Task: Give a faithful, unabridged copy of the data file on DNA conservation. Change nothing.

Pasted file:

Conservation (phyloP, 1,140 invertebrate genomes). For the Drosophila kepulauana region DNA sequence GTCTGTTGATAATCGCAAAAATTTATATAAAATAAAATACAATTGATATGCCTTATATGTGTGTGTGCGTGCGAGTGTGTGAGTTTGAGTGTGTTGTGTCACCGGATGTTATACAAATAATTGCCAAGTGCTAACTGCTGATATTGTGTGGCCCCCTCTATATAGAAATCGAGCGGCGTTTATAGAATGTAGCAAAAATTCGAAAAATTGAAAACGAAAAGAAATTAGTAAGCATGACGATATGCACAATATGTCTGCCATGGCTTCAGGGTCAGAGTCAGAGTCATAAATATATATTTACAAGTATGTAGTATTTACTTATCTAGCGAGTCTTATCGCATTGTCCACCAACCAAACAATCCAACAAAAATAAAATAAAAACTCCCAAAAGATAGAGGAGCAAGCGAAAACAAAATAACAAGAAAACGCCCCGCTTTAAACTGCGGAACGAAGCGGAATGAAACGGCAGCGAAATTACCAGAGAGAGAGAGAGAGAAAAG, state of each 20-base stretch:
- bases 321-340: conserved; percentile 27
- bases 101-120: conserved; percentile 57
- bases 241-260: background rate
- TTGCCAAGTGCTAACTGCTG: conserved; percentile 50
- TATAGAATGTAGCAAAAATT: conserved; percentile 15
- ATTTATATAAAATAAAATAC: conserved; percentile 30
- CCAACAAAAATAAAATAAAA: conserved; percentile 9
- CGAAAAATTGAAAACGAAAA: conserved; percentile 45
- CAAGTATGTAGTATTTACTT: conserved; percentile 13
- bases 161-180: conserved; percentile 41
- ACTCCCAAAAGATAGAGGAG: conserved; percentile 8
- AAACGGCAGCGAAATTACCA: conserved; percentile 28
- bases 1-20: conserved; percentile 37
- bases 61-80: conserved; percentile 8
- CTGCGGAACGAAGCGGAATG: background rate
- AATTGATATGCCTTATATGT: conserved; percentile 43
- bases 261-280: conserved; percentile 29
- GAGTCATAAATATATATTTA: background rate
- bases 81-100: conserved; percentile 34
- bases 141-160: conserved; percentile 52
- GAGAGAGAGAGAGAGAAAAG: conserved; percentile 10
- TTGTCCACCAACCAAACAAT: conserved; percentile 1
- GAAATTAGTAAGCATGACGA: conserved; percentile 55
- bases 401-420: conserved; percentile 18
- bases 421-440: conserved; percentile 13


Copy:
Conservation (phyloP, 1,140 invertebrate genomes). For the Drosophila kepulauana region DNA sequence GTCTGTTGATAATCGCAAAAATTTATATAAAATAAAATACAATTGATATGCCTTATATGTGTGTGTGCGTGCGAGTGTGTGAGTTTGAGTGTGTTGTGTCACCGGATGTTATACAAATAATTGCCAAGTGCTAACTGCTGATATTGTGTGGCCCCCTCTATATAGAAATCGAGCGGCGTTTATAGAATGTAGCAAAAATTCGAAAAATTGAAAACGAAAAGAAATTAGTAAGCATGACGATATGCACAATATGTCTGCCATGGCTTCAGGGTCAGAGTCAGAGTCATAAATATATATTTACAAGTATGTAGTATTTACTTATCTAGCGAGTCTTATCGCATTGTCCACCAACCAAACAATCCAACAAAAATAAAATAAAAACTCCCAAAAGATAGAGGAGCAAGCGAAAACAAAATAACAAGAAAACGCCCCGCTTTAAACTGCGGAACGAAGCGGAATGAAACGGCAGCGAAATTACCAGAGAGAGAGAGAGAGAAAAG, state of each 20-base stretch:
- bases 321-340: conserved; percentile 27
- bases 101-120: conserved; percentile 57
- bases 241-260: background rate
- TTGCCAAGTGCTAACTGCTG: conserved; percentile 50
- TATAGAATGTAGCAAAAATT: conserved; percentile 15
- ATTTATATAAAATAAAATAC: conserved; percentile 30
- CCAACAAAAATAAAATAAAA: conserved; percentile 9
- CGAAAAATTGAAAACGAAAA: conserved; percentile 45
- CAAGTATGTAGTATTTACTT: conserved; percentile 13
- bases 161-180: conserved; percentile 41
- ACTCCCAAAAGATAGAGGAG: conserved; percentile 8
- AAACGGCAGCGAAATTACCA: conserved; percentile 28
- bases 1-20: conserved; percentile 37
- bases 61-80: conserved; percentile 8
- CTGCGGAACGAAGCGGAATG: background rate
- AATTGATATGCCTTATATGT: conserved; percentile 43
- bases 261-280: conserved; percentile 29
- GAGTCATAAATATATATTTA: background rate
- bases 81-100: conserved; percentile 34
- bases 141-160: conserved; percentile 52
- GAGAGAGAGAGAGAGAAAAG: conserved; percentile 10
- TTGTCCACCAACCAAACAAT: conserved; percentile 1
- GAAATTAGTAAGCATGACGA: conserved; percentile 55
- bases 401-420: conserved; percentile 18
- bases 421-440: conserved; percentile 13